We’re getting into the very wee hours of the morning now, and there’s always this hump I have to climb over where I’ll be drifting off but then I’ll get my second wind. For this line-up I was dozing a bit during the fourth film, but woke up and was fine for the fifth and sixth. The fact that it was FREEZING in the theater probably helped me stay awake, but also made me uncomfortable! The seventh and final film, Brain Damage, was one I really wanted to see and I was totally awake for it, but I started freaking out about homework and a freelance project I had to finish and decided to check out early. But Brain Damage just arrived from netflix so I’ll be watching it soon! Anyway read on for the last films I DID watch at the Horrorthon, it’s an interesting mix.
Oh hey, it’s that time of year again! Every year the lovely Coolidge Corner Theatre hosts a wild all-night horror marathon complete with live music, a costume contest, and lots of long-haired nerds. This year I was again joined by the magnificent Katie and her horror-loving beau, and together we took in several spooky classics. Also for the first time I participated in the costume contest! I forget to get a full photo but here’s a selfie from when I tested out my costume at a party, I was of course Dr Herbert West from Re-Animator, The Perfect Movie…
This year the Somerville Theatre has revived its horror marathon (some might recall I attended its last incarnation in 2009), and of course we took the day off to attend because of priorities. It was a lovely time, complete with cartoon shorts and lots of horror trailers, and I even won a raffle prize that included From Dusk Til Dawn on blu-ray! Wow! Also lots of fantastic posters were hanging all around, courtesy of long-time Thon-er Francisco Urbano. I loved that they programmed it in chronological order (and one offering per decade), too, since I haven’t been to a marathon that’s done that before and you could sort of see the progression of style and writing in genre films. They called it a “Terrorthon” but honestly there was not much terror to be had, and the majority of the films were straight sci-fi with maybe some horror elements.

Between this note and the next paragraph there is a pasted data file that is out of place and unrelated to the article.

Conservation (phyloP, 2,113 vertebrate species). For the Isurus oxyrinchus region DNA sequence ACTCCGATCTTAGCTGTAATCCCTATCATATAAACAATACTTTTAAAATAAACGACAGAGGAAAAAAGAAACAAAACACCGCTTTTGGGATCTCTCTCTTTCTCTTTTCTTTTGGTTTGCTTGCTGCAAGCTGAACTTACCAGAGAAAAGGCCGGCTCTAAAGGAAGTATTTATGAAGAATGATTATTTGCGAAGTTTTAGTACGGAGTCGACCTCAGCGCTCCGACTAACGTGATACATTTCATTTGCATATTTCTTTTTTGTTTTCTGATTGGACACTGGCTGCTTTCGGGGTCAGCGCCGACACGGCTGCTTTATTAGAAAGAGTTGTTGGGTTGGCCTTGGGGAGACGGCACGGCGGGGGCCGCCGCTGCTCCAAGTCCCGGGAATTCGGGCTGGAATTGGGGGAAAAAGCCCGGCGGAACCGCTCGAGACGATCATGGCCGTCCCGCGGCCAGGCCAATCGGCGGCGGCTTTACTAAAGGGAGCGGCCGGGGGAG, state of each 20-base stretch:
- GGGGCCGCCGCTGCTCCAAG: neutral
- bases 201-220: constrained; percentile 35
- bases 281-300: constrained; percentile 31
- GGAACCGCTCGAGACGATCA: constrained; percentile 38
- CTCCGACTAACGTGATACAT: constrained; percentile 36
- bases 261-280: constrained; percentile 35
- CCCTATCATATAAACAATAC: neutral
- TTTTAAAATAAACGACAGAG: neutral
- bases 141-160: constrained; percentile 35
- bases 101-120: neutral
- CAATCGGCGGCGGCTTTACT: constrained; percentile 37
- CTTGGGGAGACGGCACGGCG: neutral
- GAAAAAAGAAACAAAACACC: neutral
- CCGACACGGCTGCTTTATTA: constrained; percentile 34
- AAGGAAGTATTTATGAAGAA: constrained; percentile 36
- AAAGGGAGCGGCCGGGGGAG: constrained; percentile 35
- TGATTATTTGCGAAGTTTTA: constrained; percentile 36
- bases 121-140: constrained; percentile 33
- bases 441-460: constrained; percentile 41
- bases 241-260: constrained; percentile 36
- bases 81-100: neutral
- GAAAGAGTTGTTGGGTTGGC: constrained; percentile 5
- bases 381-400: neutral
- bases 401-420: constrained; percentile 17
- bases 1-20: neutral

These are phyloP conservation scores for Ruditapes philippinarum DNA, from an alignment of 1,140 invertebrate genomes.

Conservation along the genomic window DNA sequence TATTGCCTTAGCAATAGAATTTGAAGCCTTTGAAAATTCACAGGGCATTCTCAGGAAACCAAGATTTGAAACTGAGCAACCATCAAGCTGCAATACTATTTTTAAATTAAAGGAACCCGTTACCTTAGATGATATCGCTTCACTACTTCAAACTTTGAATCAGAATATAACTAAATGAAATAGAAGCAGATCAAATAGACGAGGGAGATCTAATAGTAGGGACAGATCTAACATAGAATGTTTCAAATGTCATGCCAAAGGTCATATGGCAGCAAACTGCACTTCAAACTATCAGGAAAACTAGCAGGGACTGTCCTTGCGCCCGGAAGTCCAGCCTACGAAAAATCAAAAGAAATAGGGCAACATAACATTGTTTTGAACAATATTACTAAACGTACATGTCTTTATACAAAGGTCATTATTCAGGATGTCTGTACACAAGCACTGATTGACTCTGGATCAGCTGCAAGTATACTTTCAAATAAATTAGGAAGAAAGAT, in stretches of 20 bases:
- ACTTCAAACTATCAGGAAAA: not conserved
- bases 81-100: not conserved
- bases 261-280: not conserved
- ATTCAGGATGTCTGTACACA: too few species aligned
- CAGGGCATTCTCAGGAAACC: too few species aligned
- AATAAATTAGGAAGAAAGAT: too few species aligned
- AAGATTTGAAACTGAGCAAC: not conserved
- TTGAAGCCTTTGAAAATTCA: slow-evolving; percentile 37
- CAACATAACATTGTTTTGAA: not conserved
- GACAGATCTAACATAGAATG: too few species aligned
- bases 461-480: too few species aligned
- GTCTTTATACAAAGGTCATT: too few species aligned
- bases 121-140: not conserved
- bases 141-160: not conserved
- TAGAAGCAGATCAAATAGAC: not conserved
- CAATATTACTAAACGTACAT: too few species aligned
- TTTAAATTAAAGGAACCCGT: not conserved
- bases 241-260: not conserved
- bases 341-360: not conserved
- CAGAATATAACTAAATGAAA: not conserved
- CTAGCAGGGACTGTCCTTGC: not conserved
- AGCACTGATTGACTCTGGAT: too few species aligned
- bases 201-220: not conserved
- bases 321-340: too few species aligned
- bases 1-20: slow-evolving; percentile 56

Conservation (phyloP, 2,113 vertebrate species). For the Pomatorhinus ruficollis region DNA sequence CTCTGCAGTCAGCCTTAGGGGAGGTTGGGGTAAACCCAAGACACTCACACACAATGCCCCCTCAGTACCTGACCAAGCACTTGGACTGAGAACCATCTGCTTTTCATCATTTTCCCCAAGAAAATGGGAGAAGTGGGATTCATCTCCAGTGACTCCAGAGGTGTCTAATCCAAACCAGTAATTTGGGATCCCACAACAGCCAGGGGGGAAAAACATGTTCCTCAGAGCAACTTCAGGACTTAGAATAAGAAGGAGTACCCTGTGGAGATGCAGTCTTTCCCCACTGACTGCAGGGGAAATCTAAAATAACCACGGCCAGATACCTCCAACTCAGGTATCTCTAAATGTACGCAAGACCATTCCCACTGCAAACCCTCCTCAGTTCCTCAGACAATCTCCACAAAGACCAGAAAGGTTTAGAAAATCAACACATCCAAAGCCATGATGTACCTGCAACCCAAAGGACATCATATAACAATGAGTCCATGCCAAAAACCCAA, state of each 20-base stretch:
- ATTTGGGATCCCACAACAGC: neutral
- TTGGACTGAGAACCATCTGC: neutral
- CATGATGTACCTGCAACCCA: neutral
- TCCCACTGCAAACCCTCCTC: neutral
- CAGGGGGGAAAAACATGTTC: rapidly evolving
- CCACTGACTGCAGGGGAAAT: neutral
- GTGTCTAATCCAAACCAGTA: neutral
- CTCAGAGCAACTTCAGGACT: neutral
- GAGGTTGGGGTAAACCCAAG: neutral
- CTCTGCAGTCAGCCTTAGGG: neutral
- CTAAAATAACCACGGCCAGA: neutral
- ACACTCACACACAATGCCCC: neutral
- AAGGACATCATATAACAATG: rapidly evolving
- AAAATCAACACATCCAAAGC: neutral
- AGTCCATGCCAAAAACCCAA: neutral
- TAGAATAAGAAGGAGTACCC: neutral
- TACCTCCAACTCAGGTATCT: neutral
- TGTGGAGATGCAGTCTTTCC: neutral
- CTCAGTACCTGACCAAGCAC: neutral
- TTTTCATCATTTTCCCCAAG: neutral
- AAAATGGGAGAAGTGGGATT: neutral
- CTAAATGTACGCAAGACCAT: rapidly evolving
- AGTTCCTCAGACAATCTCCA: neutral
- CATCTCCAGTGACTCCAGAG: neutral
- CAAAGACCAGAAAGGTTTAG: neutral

The horror times continue with a film several people have recommended to me, and is honestly the scariest I’ve seen in a while. Based on Shirley Jackson’s novel, The Haunting unravels the mysteries of Hill House, an old mansion where several inhabitants died gruesome or unexpected deaths. It’s remained empty for years but a paranormal psychologist and researcher (Richard Johnson) who is out to prove the existence of ghosts enlists a small group to investigate the mansion’s possible otherworldly properties. Theodora (Claire Bloom) is a snarky psychic, Eleanor (Julie Harris) is a nervous sensitive, and Luke (Russ Tamblyn) stands to inherit the house and wants to catalog his future wealth.
The Lady Vanishes has been on my to-see list for a while, as I’ve always heard it’s one of his best. The film begins in a small, fictional European country where visitors are currently stranded at a mountain inn during a snowstorm. When the weather clears, American socialite Iris (Margaret Henderson) hits her head on the way to the train, but a cheerful British nanny named Miss Froy (Dame May Whitty) takes care of her as their journey begins. After taking a nap, Iris wakes up to find Miss Froy gone, and none of the other passengers seem to have any memory of her existence- some assume the young woman is hallucinating due to her bump on the head.